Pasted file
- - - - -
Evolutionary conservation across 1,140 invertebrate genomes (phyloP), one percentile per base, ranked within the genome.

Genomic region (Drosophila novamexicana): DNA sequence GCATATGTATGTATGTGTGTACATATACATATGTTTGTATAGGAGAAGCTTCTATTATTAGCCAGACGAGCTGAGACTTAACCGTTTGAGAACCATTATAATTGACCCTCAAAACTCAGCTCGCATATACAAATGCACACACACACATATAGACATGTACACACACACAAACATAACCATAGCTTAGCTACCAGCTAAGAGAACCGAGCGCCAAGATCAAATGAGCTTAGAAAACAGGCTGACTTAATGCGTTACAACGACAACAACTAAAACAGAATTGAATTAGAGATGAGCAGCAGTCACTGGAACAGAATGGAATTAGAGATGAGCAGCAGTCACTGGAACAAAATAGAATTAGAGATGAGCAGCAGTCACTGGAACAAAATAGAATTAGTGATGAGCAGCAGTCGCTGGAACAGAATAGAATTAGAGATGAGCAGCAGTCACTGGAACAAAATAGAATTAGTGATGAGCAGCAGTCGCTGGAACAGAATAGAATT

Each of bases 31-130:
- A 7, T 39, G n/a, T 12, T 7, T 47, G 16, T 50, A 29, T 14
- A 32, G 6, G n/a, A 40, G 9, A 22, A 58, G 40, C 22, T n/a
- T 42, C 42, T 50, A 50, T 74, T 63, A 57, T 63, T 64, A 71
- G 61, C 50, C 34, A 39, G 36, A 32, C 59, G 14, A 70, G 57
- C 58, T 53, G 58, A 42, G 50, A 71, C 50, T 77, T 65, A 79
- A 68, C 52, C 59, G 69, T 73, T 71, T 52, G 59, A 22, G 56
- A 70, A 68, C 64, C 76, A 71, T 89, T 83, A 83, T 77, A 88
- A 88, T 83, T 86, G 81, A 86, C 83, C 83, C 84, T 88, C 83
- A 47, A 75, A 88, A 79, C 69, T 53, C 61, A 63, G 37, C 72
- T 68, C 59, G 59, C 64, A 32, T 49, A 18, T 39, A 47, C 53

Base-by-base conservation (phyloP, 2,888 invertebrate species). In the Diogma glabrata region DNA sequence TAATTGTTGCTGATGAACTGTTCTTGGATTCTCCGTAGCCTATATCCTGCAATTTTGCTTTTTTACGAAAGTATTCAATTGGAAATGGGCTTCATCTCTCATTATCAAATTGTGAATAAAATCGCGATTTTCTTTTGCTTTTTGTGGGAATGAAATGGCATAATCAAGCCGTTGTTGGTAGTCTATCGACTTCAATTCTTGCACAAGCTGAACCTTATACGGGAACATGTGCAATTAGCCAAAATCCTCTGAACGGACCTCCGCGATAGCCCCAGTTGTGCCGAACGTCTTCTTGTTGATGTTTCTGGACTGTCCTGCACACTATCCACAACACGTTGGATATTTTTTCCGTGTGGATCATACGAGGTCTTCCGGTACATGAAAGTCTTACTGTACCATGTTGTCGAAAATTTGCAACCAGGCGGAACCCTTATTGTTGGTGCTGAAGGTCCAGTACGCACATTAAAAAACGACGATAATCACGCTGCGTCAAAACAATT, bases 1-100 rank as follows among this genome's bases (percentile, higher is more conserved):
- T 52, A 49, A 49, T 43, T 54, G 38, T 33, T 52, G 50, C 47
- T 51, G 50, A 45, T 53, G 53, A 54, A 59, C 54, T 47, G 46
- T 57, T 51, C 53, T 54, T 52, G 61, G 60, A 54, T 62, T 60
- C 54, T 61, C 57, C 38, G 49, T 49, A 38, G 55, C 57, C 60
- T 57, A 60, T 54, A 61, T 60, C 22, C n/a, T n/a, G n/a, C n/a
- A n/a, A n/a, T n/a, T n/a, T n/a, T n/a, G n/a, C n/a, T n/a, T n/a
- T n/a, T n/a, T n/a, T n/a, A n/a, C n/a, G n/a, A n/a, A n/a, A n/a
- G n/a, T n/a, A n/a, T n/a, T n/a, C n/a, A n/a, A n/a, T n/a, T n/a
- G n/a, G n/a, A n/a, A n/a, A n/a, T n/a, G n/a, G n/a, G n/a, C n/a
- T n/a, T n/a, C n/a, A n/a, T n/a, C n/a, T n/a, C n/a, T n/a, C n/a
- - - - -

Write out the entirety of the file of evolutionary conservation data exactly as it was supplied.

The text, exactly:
Evolutionary conservation across 1,140 invertebrate genomes (phyloP), one percentile per base, ranked within the genome.

Genomic region (Drosophila novamexicana): DNA sequence GCATATGTATGTATGTGTGTACATATACATATGTTTGTATAGGAGAAGCTTCTATTATTAGCCAGACGAGCTGAGACTTAACCGTTTGAGAACCATTATAATTGACCCTCAAAACTCAGCTCGCATATACAAATGCACACACACACATATAGACATGTACACACACACAAACATAACCATAGCTTAGCTACCAGCTAAGAGAACCGAGCGCCAAGATCAAATGAGCTTAGAAAACAGGCTGACTTAATGCGTTACAACGACAACAACTAAAACAGAATTGAATTAGAGATGAGCAGCAGTCACTGGAACAGAATGGAATTAGAGATGAGCAGCAGTCACTGGAACAAAATAGAATTAGAGATGAGCAGCAGTCACTGGAACAAAATAGAATTAGTGATGAGCAGCAGTCGCTGGAACAGAATAGAATTAGAGATGAGCAGCAGTCACTGGAACAAAATAGAATTAGTGATGAGCAGCAGTCGCTGGAACAGAATAGAATT

Each of bases 31-130:
- A 7, T 39, G n/a, T 12, T 7, T 47, G 16, T 50, A 29, T 14
- A 32, G 6, G n/a, A 40, G 9, A 22, A 58, G 40, C 22, T n/a
- T 42, C 42, T 50, A 50, T 74, T 63, A 57, T 63, T 64, A 71
- G 61, C 50, C 34, A 39, G 36, A 32, C 59, G 14, A 70, G 57
- C 58, T 53, G 58, A 42, G 50, A 71, C 50, T 77, T 65, A 79
- A 68, C 52, C 59, G 69, T 73, T 71, T 52, G 59, A 22, G 56
- A 70, A 68, C 64, C 76, A 71, T 89, T 83, A 83, T 77, A 88
- A 88, T 83, T 86, G 81, A 86, C 83, C 83, C 84, T 88, C 83
- A 47, A 75, A 88, A 79, C 69, T 53, C 61, A 63, G 37, C 72
- T 68, C 59, G 59, C 64, A 32, T 49, A 18, T 39, A 47, C 53

Base-by-base conservation (phyloP, 2,888 invertebrate species). In the Diogma glabrata region DNA sequence TAATTGTTGCTGATGAACTGTTCTTGGATTCTCCGTAGCCTATATCCTGCAATTTTGCTTTTTTACGAAAGTATTCAATTGGAAATGGGCTTCATCTCTCATTATCAAATTGTGAATAAAATCGCGATTTTCTTTTGCTTTTTGTGGGAATGAAATGGCATAATCAAGCCGTTGTTGGTAGTCTATCGACTTCAATTCTTGCACAAGCTGAACCTTATACGGGAACATGTGCAATTAGCCAAAATCCTCTGAACGGACCTCCGCGATAGCCCCAGTTGTGCCGAACGTCTTCTTGTTGATGTTTCTGGACTGTCCTGCACACTATCCACAACACGTTGGATATTTTTTCCGTGTGGATCATACGAGGTCTTCCGGTACATGAAAGTCTTACTGTACCATGTTGTCGAAAATTTGCAACCAGGCGGAACCCTTATTGTTGGTGCTGAAGGTCCAGTACGCACATTAAAAAACGACGATAATCACGCTGCGTCAAAACAATT, bases 1-100 rank as follows among this genome's bases (percentile, higher is more conserved):
- T 52, A 49, A 49, T 43, T 54, G 38, T 33, T 52, G 50, C 47
- T 51, G 50, A 45, T 53, G 53, A 54, A 59, C 54, T 47, G 46
- T 57, T 51, C 53, T 54, T 52, G 61, G 60, A 54, T 62, T 60
- C 54, T 61, C 57, C 38, G 49, T 49, A 38, G 55, C 57, C 60
- T 57, A 60, T 54, A 61, T 60, C 22, C n/a, T n/a, G n/a, C n/a
- A n/a, A n/a, T n/a, T n/a, T n/a, T n/a, G n/a, C n/a, T n/a, T n/a
- T n/a, T n/a, T n/a, T n/a, A n/a, C n/a, G n/a, A n/a, A n/a, A n/a
- G n/a, T n/a, A n/a, T n/a, T n/a, C n/a, A n/a, A n/a, T n/a, T n/a
- G n/a, G n/a, A n/a, A n/a, A n/a, T n/a, G n/a, G n/a, G n/a, C n/a
- T n/a, T n/a, C n/a, A n/a, T n/a, C n/a, T n/a, C n/a, T n/a, C n/a